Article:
When authorised, those apps usually sought extra data from Facebook profiles (dates of birth, “ liked” pages and, crucially, friends lists). And unless users turned off access, these apps had continuous access those details as users’ Facebook profile evolved.
Cambridge Analytica and third-party researcher Alexander Kogan exploited this functionality, as did tens of thousands of other developers. A year after Facebook Platform’s launch, Facebook had 33,000 applications and 400,000 developers registered.
Just how many apps, developers and Facebook user data was transferred or stored elsewhere?
But Kogan did something additional, building a personality quiz app that Facebook users authorised to access their data. His objective: to identify personality traits, and match these with Facebook data.
Some 270,000 people filled in the quiz – enough for Kogan’s research. It is claimed that Kogan handed Cambridge Analytica not only data on these 270,000 users, but also all their friends – about 50 million users (the average Facebook user has about 180 friends).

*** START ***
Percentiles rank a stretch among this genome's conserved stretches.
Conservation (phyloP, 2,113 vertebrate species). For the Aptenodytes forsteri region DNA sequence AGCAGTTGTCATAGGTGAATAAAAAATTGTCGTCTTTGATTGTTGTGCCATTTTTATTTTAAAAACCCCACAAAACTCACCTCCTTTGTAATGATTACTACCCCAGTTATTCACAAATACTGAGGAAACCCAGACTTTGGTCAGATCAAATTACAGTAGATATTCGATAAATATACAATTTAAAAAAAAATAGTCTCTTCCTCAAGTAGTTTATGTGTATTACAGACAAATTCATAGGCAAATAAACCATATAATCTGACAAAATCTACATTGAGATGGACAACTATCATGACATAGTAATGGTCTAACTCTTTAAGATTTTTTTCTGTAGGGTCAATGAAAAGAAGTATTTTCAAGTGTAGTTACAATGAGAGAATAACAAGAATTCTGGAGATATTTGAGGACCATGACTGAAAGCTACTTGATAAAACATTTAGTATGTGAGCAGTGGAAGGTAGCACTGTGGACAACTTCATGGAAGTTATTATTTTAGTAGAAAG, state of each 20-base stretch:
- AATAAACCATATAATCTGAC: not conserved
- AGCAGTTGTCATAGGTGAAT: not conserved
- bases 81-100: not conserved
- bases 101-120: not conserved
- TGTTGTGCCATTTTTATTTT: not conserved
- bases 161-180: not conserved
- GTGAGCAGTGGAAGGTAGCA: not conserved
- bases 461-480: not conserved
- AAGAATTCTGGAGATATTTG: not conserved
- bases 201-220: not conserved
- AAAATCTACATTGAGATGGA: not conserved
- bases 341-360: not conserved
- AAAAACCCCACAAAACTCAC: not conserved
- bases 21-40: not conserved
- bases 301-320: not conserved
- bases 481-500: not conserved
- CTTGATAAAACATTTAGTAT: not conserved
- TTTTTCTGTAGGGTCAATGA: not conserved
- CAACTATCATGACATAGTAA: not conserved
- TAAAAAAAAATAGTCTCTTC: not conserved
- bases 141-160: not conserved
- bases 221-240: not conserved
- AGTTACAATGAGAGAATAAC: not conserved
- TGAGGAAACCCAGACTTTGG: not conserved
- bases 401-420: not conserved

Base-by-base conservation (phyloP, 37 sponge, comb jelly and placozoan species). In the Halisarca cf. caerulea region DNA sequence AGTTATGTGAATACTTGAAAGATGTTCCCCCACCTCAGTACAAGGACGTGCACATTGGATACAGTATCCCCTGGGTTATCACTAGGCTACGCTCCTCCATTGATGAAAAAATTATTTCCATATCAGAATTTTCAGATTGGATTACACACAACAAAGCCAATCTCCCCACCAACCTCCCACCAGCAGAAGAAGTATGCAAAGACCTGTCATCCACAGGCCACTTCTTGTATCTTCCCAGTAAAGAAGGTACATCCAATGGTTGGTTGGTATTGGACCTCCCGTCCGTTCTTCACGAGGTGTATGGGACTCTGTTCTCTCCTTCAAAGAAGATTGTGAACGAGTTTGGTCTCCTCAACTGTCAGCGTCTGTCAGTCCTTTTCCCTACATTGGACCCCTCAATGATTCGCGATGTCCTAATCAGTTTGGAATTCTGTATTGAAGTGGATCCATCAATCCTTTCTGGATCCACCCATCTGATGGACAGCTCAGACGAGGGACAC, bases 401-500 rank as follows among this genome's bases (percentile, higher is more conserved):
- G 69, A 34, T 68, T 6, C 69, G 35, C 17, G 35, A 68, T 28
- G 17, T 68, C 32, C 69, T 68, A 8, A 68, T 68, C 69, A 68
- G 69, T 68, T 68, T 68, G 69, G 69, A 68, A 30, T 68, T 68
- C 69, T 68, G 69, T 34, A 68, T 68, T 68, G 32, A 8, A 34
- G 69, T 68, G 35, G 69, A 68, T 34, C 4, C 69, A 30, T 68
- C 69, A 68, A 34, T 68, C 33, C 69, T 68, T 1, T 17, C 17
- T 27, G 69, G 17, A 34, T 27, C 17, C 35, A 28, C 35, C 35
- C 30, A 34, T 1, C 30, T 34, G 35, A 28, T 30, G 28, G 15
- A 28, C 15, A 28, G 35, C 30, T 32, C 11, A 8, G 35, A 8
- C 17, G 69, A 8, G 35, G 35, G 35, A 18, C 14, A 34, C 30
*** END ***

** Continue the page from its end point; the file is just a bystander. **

This was done in 2014, before Facebook implemented changes that restricted this type of behaviour to some degree.
The question now is: between the dates of 2007 and 2014 when Facebook Connect had a more liberal data sharing policy: just how many apps, developers and Facebook user data was transferred or stored elsewhere? Zuckerberg has said Facebook will now pursue this issue retrospectively.
But Facebook was not the only company that pursued a platform strategy in the late 2000s. Do other social networks leave users similarly vulnerable?
Twitter is at lower risk than Facebook to the kinds of data “breaches” we saw with Cambridge Analytica. Because Twitter collects less information and because it is a more open platform by default, it is less vulnerable to the same tactics.